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I was wondering, If

(cons (quote (a b c)) #f)

gives an output

(( a  b  c ))

Then what output does this give:

(cons (quote (a b c)) #t)


Thank you

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Perhaps you are confusing '() and NIL as both 'false' from CommonLisp. In Scheme '() is not a boolean. –  GoZoner Mar 16 '14 at 5:13
Is there some reason that you can't type this into a Scheme prompt and see what (cons '(a b c) #f) returns? –  Joshua Taylor Mar 16 '14 at 20:54

2 Answers 2

up vote 5 down vote accepted

The first expression will not evaluate to ((a b c)) in most interpreters, it seems that your interpreter is evaluating #f as an empty list:

(cons (quote (a b c)) '())
=> '((a b c))

Having said that, you just substituted a #f with a #t, the standard results will look like this:

(cons (quote (a b c)) #f)
=> '((a b c) . #f)

(cons (quote (a b c)) #t)
=> '((a b c) . #t)

Why don't you try it online? in here for instance.

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Thank you very much! I am writing a Scheme Interpreter in C, so that was one of the output samples. So if my interpreter is evaluating #f as an empty list, this means that there is nothing special with #t right? –  epsilon Mar 15 '14 at 21:16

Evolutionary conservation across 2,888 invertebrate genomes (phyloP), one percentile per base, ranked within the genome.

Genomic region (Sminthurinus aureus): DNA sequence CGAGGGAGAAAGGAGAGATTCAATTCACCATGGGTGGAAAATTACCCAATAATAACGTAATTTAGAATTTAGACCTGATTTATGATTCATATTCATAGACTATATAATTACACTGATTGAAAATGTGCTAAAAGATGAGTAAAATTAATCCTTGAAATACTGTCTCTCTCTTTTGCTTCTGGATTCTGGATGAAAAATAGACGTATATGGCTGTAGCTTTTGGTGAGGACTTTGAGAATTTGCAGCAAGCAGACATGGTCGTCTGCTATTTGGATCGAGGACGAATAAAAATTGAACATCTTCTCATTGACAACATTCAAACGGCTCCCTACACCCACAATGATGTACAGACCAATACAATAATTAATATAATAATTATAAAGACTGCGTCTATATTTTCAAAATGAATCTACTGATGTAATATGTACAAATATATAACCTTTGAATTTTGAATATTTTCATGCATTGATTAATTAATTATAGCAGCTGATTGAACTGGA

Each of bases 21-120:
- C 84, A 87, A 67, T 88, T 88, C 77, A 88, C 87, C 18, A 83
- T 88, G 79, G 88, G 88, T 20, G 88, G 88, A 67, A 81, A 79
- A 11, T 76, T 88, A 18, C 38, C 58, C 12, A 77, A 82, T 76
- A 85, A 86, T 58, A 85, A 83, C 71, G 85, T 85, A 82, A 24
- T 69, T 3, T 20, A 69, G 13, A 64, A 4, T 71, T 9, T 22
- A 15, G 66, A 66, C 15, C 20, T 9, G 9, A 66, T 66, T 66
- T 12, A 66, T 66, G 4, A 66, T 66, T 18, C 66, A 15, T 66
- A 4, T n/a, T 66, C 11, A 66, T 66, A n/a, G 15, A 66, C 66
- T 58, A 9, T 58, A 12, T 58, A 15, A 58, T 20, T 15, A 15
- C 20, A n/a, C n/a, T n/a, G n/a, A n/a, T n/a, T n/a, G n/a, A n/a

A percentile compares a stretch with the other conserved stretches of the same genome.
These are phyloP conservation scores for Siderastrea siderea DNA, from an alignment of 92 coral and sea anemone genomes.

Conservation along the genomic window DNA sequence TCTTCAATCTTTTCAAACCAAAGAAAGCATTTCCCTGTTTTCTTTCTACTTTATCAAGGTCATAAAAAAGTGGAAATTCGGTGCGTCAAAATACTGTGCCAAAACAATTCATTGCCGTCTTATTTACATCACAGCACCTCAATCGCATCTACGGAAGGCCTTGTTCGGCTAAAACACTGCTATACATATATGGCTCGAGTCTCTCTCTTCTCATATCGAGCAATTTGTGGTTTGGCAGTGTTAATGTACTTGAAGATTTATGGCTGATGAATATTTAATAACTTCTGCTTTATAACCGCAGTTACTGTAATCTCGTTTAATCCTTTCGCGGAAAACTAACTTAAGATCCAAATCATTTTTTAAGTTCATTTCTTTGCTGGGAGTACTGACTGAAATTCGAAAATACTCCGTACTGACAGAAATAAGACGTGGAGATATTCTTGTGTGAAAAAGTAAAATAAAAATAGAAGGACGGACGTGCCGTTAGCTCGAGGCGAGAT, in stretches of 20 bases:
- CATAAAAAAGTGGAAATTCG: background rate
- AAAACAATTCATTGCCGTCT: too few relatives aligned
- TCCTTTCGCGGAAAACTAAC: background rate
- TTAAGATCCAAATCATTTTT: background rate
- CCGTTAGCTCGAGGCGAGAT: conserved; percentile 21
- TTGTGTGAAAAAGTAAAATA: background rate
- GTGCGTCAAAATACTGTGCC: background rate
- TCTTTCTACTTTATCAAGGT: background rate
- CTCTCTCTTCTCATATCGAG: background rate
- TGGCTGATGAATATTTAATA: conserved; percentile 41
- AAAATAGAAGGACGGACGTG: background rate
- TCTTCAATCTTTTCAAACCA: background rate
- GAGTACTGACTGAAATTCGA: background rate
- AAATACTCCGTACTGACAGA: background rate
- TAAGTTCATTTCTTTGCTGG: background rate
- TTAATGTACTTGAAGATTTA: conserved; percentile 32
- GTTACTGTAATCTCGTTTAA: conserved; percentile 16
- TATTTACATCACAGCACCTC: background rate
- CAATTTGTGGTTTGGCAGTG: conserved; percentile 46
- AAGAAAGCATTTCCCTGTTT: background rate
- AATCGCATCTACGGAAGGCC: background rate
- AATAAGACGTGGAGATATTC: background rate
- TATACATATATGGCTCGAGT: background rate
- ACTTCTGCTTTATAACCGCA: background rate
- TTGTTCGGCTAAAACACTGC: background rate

It means two things: that there's nothing special about #t and #f when building a list, and that your interpreter is evaluating #f incorrectly ;) because this expression should be false: (equal? #f '()). Perhaps the sample output you were given is wrong? –  Óscar López Mar 15 '14 at 21:34
Well, it could be wrong, but thats our assignment, so I should do it anyways :) –  epsilon Mar 16 '14 at 0:17
@epsilon If that's the case, then your assignment isn't really about Scheme, but some other language in the Lisp family. –  Joshua Taylor Mar 16 '14 at 20:56


* (if '() 'true 'false)


> (if '() 'true 'false)

And back in CommonLisp:

* (cons (quote (a b c)) nil)
((A B C))
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